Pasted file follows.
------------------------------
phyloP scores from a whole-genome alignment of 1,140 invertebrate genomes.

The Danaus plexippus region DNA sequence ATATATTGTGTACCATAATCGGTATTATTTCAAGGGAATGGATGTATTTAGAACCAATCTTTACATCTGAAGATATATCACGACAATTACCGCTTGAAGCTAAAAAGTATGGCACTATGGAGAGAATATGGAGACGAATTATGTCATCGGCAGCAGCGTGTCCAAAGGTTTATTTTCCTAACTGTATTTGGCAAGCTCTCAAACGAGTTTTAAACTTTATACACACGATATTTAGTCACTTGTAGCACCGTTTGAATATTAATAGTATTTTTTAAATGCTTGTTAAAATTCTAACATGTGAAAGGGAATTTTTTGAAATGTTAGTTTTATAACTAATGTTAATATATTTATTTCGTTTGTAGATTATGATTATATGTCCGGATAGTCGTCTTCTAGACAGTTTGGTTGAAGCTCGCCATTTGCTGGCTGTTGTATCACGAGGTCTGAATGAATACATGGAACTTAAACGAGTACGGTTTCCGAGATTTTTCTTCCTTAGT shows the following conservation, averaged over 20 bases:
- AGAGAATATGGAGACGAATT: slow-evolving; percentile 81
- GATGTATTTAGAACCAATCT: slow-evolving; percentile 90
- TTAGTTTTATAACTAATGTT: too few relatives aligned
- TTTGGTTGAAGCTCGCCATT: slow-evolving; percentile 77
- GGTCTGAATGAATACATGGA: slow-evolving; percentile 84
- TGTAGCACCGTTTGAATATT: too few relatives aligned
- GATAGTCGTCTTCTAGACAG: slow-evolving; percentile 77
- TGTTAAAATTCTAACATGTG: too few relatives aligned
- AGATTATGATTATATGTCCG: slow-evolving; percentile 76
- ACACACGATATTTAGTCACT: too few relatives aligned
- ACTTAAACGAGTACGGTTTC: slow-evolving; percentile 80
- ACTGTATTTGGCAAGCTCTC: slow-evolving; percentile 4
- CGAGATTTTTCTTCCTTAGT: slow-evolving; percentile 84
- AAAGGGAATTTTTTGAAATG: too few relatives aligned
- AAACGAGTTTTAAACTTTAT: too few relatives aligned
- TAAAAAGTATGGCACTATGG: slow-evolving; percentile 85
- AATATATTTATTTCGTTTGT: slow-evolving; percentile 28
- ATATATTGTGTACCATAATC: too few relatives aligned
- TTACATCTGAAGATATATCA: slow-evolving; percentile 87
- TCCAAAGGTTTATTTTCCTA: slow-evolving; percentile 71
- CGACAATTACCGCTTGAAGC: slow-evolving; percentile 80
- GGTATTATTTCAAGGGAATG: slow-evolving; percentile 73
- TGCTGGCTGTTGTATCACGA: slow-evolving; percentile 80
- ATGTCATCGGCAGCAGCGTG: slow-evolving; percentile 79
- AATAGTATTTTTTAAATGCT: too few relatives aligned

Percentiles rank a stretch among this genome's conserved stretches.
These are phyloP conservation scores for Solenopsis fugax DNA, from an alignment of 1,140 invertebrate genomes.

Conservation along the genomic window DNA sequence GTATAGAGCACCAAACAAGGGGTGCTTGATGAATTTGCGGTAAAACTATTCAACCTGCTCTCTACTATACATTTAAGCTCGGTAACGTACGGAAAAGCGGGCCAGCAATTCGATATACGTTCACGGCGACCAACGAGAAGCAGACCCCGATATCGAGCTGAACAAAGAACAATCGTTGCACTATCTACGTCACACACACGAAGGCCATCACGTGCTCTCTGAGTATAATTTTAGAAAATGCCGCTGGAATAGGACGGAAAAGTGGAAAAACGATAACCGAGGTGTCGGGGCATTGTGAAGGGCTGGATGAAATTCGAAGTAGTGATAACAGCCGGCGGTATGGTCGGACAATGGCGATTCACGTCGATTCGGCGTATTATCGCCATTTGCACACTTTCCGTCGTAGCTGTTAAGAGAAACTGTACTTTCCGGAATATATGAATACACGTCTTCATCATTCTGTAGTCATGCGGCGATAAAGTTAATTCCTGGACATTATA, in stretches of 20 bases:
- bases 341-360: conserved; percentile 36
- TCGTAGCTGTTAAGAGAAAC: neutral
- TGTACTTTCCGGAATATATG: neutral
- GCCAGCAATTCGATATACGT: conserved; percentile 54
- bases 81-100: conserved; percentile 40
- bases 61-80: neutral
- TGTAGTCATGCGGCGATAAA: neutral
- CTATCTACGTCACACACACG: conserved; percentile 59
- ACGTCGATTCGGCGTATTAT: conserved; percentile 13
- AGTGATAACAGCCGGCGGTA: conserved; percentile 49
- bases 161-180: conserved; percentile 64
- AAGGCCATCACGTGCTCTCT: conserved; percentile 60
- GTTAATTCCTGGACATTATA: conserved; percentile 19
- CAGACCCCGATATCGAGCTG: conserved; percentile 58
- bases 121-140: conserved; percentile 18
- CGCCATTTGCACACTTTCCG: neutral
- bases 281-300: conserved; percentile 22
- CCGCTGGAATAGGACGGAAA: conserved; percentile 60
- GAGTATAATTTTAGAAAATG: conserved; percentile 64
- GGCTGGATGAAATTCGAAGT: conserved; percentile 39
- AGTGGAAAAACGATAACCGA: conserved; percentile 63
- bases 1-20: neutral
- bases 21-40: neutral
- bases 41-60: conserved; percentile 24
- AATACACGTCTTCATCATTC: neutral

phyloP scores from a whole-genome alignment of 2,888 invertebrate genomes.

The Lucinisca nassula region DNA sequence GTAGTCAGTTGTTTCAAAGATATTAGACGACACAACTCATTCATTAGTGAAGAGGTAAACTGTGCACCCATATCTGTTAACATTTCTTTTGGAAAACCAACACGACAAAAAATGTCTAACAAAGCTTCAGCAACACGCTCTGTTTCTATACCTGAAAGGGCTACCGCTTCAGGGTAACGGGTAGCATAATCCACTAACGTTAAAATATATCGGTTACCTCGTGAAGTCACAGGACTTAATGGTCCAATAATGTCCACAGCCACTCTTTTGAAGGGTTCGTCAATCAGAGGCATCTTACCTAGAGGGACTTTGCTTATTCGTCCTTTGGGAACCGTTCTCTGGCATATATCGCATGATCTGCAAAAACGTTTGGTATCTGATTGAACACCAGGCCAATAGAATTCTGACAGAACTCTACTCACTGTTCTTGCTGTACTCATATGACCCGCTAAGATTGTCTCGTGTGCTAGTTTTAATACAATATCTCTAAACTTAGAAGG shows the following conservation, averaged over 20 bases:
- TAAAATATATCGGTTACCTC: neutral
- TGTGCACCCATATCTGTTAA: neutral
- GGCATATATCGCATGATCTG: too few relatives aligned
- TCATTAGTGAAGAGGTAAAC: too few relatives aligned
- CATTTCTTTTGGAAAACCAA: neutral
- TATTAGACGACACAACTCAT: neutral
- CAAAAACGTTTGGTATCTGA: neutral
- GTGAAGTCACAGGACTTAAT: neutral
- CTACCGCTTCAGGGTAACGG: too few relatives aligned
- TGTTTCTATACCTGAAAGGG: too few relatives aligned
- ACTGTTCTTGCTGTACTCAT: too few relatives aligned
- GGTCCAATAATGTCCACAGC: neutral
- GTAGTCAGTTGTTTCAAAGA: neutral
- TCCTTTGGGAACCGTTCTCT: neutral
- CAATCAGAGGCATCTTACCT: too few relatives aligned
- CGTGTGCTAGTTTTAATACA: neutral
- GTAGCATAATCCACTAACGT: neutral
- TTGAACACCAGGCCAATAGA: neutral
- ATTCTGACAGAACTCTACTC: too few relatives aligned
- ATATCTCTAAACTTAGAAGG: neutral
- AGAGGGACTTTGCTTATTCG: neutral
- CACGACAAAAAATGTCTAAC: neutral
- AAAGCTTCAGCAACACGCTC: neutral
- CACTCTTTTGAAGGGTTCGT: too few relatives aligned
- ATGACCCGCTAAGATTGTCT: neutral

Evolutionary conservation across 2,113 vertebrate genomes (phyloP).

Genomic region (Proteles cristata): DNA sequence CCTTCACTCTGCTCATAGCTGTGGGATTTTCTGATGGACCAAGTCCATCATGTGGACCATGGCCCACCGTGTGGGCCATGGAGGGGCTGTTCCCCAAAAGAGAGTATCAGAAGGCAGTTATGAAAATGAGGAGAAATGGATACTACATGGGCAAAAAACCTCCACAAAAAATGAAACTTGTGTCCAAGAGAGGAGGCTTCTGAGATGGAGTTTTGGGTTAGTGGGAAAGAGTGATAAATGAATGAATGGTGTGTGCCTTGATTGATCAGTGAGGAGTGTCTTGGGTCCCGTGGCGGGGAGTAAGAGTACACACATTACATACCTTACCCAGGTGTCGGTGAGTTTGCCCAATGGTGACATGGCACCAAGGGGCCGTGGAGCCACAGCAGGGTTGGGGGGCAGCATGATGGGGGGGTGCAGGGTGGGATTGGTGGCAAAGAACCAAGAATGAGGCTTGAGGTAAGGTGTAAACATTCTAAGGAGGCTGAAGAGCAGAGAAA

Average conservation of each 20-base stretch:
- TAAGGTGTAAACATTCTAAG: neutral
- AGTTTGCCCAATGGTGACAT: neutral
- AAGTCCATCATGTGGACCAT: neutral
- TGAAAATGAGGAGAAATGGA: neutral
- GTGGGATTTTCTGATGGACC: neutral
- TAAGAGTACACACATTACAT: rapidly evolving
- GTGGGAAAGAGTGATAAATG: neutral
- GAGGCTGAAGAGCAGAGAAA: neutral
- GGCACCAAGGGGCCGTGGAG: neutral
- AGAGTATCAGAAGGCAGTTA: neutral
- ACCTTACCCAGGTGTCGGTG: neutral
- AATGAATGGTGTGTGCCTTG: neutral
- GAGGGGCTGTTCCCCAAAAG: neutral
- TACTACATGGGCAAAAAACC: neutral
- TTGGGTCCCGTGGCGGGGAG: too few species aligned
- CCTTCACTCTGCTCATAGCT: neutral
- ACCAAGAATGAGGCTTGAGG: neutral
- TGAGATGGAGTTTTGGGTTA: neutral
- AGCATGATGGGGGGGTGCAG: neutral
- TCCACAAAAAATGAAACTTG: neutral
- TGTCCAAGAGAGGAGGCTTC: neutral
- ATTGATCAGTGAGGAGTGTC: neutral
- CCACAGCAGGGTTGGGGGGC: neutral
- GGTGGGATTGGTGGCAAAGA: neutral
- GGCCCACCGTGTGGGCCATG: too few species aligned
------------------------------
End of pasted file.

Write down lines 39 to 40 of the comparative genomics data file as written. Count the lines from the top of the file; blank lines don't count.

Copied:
- ACGTCGATTCGGCGTATTAT: conserved; percentile 13
- AGTGATAACAGCCGGCGGTA: conserved; percentile 49